However, one of the most important questions that doesn't get asked enough is "What do we want the kids to actually learn?" What is the content that we are teaching in church to our children?
After you answer these questions, it is relatively easy to pick a curriculum. But publishers know that this isn't often the starting point so curriculum is often marketed by theme and graphics rather than the content. Publishers develop trust or rely on a certain market share (such as a denomination) to set the buyer at ease about the content. But just because we trust a publisher and know that in general we usually agree theologically with content doesn't mean that we should just accept a curriculum.
Instead, figure out what your church wants to pass on about faith! This is really the most important question. What do we want our children to KNOW as a result of being a part of this church community? What do WE (as adults) think are the most important pieces of our faith?
Questions to ask parents and teachers
When I go out and meet with groups of parents and teachers, I always start with a basic list of statements about faith and/or a curriculum that I have gleaned straight from the materials themselves. I ask the parents and teachers to rate each statement as 1) most important, 2) somewhat important, or 3) not a priority. Then we look at where the agreement is in the group. Each of the statements allows for conversation around what is important in this particular setting. Here are some of the statements I use:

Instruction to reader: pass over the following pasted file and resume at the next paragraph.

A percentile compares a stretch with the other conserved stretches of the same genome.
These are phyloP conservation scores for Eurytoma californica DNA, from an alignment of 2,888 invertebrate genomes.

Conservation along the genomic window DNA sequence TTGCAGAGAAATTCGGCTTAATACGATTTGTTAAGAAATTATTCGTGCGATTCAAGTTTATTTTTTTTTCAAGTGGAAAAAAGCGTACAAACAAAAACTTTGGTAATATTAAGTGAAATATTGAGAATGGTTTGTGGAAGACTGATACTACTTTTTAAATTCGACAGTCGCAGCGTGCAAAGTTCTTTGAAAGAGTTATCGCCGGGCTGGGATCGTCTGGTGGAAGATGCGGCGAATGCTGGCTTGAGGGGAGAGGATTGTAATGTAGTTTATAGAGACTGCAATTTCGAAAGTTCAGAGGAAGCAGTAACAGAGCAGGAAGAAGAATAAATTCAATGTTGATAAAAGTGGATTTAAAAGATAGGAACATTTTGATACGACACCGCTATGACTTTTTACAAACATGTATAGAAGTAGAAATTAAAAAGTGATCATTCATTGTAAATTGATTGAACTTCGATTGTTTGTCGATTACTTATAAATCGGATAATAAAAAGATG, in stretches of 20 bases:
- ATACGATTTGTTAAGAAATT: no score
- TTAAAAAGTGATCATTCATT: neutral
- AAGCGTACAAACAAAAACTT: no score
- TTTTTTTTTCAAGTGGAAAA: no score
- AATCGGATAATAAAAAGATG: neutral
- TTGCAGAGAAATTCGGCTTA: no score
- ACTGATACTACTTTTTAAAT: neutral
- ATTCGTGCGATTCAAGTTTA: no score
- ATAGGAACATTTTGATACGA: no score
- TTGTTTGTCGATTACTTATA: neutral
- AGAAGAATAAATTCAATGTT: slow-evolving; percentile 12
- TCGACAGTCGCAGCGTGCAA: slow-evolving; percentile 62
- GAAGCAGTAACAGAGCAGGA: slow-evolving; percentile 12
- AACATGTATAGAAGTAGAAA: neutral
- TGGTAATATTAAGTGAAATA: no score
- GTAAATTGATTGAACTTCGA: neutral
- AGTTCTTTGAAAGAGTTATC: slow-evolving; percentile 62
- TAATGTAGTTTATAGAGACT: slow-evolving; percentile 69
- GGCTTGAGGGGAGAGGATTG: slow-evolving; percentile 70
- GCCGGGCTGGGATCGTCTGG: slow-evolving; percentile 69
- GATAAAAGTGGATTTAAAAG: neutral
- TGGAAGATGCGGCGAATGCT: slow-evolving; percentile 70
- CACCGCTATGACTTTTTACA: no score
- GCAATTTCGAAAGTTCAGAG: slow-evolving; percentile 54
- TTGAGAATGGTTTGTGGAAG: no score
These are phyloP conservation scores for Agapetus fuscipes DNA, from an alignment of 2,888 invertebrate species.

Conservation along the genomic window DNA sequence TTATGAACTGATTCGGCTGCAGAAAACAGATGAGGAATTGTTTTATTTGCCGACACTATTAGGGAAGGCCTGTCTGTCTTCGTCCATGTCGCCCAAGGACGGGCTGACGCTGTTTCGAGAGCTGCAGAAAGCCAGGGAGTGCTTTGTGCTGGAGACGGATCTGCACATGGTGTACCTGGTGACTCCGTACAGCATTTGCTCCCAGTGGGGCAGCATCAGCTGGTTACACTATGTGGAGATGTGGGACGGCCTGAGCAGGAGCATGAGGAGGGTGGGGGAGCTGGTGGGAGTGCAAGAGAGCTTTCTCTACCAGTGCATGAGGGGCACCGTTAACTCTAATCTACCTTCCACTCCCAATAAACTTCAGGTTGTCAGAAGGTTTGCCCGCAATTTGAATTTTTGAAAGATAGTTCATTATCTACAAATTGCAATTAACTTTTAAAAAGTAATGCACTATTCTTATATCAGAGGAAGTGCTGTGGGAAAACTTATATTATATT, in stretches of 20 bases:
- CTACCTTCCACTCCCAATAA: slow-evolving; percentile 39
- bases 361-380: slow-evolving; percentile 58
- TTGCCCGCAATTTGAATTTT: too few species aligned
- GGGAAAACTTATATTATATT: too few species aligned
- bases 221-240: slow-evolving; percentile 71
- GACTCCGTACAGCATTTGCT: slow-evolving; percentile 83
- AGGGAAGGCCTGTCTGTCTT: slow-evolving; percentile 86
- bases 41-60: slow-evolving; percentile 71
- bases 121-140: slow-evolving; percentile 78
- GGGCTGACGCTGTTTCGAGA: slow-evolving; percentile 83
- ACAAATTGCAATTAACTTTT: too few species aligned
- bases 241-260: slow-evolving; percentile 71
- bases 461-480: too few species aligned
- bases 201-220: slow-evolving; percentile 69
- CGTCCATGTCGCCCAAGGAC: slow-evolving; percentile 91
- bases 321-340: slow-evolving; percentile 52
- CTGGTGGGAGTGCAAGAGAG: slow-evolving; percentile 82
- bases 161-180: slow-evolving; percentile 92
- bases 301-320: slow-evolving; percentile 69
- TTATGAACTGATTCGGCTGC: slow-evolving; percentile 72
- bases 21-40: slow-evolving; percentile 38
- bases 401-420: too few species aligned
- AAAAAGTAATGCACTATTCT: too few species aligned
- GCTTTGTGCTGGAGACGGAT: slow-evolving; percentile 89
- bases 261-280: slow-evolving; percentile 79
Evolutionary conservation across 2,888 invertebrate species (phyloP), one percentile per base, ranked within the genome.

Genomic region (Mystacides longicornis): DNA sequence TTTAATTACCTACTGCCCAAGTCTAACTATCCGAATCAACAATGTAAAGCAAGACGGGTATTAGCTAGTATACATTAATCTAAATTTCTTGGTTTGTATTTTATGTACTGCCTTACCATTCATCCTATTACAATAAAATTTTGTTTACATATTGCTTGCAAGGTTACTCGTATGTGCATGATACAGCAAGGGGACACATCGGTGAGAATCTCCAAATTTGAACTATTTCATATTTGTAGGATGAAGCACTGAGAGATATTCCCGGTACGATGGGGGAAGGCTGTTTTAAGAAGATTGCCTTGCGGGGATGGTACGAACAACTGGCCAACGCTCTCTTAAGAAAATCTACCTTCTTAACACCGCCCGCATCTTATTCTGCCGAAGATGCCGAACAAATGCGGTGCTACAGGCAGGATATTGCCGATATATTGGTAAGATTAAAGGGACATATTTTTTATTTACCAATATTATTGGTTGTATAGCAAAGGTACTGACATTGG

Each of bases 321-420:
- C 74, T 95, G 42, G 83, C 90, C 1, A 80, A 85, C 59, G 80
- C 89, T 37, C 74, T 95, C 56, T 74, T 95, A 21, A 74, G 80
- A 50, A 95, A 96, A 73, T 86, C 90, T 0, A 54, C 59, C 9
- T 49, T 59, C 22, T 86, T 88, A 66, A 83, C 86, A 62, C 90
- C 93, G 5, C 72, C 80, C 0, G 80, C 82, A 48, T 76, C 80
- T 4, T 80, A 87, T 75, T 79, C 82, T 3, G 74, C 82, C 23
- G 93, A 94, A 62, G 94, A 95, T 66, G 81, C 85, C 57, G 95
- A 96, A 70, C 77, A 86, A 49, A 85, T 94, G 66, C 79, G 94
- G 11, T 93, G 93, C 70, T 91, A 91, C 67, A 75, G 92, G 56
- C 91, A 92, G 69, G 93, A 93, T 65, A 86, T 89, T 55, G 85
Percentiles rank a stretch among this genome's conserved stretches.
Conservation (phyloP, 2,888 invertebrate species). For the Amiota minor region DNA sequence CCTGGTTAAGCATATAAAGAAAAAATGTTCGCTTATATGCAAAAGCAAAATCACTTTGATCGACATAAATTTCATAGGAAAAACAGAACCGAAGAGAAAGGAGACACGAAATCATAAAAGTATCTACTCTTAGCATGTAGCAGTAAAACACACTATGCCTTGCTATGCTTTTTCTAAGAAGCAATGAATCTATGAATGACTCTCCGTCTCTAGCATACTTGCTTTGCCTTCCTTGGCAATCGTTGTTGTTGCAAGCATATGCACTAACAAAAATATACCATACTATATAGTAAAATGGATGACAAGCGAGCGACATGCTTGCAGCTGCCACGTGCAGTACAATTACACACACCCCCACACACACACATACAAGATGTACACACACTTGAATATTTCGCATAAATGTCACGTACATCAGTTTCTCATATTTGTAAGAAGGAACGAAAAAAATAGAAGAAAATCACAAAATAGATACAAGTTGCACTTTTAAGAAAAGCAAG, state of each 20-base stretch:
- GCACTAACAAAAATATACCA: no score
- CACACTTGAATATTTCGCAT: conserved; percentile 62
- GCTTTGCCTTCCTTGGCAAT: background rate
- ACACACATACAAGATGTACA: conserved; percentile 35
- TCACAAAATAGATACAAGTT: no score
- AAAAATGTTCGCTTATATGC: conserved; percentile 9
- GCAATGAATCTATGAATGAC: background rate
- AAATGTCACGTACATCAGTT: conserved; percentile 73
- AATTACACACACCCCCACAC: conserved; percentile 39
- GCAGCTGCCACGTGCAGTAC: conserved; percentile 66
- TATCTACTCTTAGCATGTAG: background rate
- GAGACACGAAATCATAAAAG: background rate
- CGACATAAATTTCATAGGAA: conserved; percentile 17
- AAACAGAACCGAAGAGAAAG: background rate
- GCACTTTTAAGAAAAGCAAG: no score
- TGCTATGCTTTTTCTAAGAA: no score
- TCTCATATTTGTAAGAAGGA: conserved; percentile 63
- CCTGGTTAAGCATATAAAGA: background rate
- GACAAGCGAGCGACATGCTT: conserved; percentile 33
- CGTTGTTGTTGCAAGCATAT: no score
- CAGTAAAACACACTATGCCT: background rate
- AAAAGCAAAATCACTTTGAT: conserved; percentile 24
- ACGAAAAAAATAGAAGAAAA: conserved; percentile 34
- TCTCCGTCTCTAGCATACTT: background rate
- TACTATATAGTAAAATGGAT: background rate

- Knowing the major stories of the Bible (and being able to put these stories
together in a simple timeline)
- Participating in weekly worship
- Understanding the church year and our rhythm of worship
- Teaching and Practicing Peace and Justice in the world
- Learning to pray – and doing it together
- Living out faith daily at school and home
- Knowing the life and teachings of Jesus
- Understanding the parts and meaning of the Eucharist and how to use the Book of Common Prayer
- Teaching Bible skills that help kids use and study the Bible for life
I have many more questions like this and each statement represents a different emphasis in teaching. For example, there are curriculums and programs available that really emphasize worship - such as Catechesis of the Good Shepherd. If your goal as a church is to really help children learn to worship God, and have children fully participate in the worshipping life of the church, then this would be a good choice. However, this may not be the right choice if you are more interested in teaching bible skills and helping kids understand the big story of scripture. If you are more concerned with teaching children about how to live out their faith and have a real concern for peace and justice, you might consider the Shine curriculum from the Church of the Brethren. If one of your top goals is having kids know and understand the Episcopal Church and our specific style of worship, then you might choose Weaving God's Promises which connects every week with specific Episcopal Church teachings and worship.
All of these are good choices. But the most important thing is to have some education goals and a plan to get to where you want to go. Then you won't spend the year frustrated at trying to make a curriculum fit what you really want to teach.
IMPORTANT NOTE: There is no perfect curriculum (although there are some very good ones...) so you will need to adapt to suit your specific needs.
So take some time and think about the WHAT -- the CONTENT of your teaching.
Keep watching for Parts 2 and 3 on Setting Goals.